US airlines are gearing up for one of the busiest weekends of the Northern hemisphere’s summer travel season.

The US Labour Day holiday, which falls on the first Monday of September – this year that’s 4 September – marks the final long travel weekend of the season. Most schools and universities will have begun their new sessions by the first week of the month. 

Chicago-based United Airlines said on 24 August that it’s preparing for “a record-breaking Labour Day holiday” with about 2.8 million guests expected to fly on the carrier’s aircraft. Travel demand is up 13%, the company adds, and will surpass pre-pandemic levels.


Source: Pittsburgh International airport

US airlines prepare for one of the busiest travel weekends of the Northern Hemisphere’s summer

“The biggest trend we’re seeing this year is that more people are sneaking in an international trip before the end of summer: bookings for international travel over the Labour Day holiday period are up 35% versus 2019 and up 29% compared to last year,” United says. “And – like other long holiday weekends post-pandemic – more people are flying to their vacation destination earlier and leaving later.” 

The number of people flying on the Friday before Labour Day is down “slightly” compared to 2019 – but demand is up on both the Thursday before the holiday and the Tuesday after, the airline adds.

American Airlines, meanwhile, says it is expecting to welcome “nearly 3.5 million customers across nearly 32,000 scheduled flights — a schedule that’s about 20% larger than our closest competitor”.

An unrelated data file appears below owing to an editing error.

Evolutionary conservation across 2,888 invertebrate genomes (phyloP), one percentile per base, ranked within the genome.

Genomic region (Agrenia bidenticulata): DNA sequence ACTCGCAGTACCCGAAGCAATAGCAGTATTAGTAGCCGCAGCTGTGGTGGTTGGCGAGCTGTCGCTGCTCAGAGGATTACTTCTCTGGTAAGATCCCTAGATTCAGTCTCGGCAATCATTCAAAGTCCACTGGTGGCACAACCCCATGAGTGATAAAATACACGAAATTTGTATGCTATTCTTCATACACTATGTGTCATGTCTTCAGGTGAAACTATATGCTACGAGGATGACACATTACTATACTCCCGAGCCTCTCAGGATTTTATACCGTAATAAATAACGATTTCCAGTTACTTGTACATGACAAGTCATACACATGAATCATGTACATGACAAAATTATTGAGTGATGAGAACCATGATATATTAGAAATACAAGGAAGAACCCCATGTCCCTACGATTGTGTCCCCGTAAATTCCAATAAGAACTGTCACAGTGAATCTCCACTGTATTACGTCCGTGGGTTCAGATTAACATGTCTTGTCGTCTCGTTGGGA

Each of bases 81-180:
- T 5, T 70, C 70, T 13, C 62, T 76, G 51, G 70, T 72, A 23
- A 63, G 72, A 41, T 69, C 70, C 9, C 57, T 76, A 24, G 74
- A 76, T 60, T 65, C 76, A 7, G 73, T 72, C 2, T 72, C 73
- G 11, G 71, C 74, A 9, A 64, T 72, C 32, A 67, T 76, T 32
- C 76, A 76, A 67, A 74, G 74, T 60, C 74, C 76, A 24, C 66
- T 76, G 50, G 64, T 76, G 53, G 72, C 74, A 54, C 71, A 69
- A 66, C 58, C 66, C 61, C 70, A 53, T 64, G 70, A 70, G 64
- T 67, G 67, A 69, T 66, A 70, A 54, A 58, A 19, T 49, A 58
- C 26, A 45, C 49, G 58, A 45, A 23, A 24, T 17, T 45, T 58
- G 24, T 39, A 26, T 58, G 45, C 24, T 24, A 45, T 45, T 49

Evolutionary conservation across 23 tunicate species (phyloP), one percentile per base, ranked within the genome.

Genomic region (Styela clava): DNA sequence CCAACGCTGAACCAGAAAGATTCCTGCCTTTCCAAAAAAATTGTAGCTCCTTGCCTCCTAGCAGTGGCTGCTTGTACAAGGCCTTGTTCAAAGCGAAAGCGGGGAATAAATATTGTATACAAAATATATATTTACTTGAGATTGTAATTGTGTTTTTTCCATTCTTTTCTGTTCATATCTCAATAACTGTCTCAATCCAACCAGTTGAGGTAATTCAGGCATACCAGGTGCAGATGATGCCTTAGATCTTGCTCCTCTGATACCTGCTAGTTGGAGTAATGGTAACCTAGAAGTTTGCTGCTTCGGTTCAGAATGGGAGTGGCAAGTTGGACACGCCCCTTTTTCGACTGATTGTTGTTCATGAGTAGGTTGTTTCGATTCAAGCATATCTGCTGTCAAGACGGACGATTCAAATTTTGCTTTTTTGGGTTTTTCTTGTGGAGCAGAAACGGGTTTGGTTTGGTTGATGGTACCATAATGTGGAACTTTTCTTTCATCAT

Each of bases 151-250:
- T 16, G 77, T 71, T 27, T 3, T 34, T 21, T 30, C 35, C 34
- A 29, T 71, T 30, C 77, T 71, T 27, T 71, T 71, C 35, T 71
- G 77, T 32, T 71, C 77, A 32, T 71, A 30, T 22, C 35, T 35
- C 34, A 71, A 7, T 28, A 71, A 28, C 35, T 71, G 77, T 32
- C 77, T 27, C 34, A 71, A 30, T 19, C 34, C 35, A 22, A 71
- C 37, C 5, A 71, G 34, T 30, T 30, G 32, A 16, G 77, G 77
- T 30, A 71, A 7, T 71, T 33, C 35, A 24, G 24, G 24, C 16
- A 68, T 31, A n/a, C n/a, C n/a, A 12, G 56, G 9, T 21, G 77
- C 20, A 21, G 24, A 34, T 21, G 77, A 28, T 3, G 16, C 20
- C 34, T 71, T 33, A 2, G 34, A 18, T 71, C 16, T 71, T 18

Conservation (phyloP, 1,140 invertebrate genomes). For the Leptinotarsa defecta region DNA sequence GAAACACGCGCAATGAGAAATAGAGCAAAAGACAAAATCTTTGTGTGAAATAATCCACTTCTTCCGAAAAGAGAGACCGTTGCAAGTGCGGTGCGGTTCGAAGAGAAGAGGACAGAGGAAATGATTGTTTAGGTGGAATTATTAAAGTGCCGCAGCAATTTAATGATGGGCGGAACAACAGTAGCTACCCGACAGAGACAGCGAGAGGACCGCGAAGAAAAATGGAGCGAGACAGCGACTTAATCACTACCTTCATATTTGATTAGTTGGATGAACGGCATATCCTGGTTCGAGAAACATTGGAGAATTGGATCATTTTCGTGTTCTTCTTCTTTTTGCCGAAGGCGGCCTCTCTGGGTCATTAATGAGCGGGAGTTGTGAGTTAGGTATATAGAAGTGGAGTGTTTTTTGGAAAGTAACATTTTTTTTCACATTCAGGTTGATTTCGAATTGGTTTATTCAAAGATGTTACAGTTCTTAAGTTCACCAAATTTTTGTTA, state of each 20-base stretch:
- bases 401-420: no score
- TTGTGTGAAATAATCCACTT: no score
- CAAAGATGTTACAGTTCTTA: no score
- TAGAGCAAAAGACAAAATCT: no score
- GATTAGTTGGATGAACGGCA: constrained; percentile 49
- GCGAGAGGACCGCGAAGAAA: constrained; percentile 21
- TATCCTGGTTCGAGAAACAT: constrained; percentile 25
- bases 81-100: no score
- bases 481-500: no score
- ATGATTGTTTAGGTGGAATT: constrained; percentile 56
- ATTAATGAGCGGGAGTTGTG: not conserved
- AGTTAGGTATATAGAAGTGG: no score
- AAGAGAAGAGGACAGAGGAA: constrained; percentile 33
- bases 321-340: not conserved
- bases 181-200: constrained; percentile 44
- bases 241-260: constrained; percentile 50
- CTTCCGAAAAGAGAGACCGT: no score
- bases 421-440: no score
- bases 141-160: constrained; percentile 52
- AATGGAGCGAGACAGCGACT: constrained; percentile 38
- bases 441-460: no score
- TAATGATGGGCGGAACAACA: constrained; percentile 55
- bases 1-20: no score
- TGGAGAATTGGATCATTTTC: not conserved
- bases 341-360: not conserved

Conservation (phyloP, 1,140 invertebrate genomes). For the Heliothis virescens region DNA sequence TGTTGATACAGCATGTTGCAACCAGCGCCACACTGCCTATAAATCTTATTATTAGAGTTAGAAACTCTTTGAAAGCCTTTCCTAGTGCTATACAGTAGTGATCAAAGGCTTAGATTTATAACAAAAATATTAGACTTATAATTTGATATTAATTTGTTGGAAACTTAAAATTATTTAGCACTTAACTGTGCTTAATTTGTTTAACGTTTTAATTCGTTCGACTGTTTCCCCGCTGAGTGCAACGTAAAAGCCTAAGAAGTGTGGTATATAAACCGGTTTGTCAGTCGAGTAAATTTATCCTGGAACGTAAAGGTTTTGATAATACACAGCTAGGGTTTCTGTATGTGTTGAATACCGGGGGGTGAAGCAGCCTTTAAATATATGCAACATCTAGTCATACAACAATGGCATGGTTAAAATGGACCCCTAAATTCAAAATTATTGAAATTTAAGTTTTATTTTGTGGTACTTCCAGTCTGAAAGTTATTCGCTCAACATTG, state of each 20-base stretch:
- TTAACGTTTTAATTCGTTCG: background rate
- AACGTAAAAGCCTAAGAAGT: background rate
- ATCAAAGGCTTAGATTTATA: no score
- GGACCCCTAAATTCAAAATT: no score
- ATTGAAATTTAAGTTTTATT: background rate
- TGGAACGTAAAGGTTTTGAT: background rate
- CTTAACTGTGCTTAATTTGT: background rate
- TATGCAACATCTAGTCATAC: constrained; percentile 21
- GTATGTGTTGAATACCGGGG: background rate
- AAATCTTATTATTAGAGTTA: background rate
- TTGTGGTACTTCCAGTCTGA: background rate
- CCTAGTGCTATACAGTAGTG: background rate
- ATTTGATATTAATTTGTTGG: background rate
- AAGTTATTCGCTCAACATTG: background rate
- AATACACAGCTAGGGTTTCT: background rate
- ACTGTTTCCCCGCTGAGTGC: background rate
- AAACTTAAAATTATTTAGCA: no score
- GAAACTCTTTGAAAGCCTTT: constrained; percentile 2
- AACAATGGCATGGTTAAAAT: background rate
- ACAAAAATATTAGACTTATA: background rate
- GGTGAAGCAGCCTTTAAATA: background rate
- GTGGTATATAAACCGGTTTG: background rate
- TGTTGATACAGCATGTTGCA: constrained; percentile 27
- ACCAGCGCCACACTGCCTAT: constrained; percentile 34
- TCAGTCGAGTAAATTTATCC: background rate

The busiest travel days are forecast to be 31 August and 1 September, the Fort Worth-based carrier says. The airline has in excess of 5,800 flights scheduled for each of those days.

Atlanta-based Delta Air Lines says it estimates it will fly between 3.3 and 3.4 million passengers over the five-day holiday period. That would be an average of about 550,000 per day. During the same period last year the carrier transported nearly 2.9 million customers, and about 3.1 million in 2019.

Alaska Airlines adds that it expects to transport 700,000 passengers, up 8% from last year. 

“Passenger levels for the Labour Day period are expected to be at pre-pandemic levels,” Alaska says. “Volume at Seattle Tacoma International airport, our largest hub, will be about 18% higher than it was last year.”

The carriers are hoping the weekend will go off without a hitch, unlike earlier long weekends this year. US airlines have repeatedly contended with operational difficulties resulting from a combination of staffing challenges, technological insufficiencies and unstable weather.

During the Independence Day weekend travel period in late June and early July, for example, United was hardest hit by that triple-whammy, and was forced to cancel almost 3,000 flights within a five-day period, with delays to thousands more.

In the past year, the DOT has introduced several consumer protection measures that it has publicised on its aviation consumer protection website. The information allows travellers to read up on their rights in the case of, for example, delays, cancellations, refunds, discrimination or lost luggage.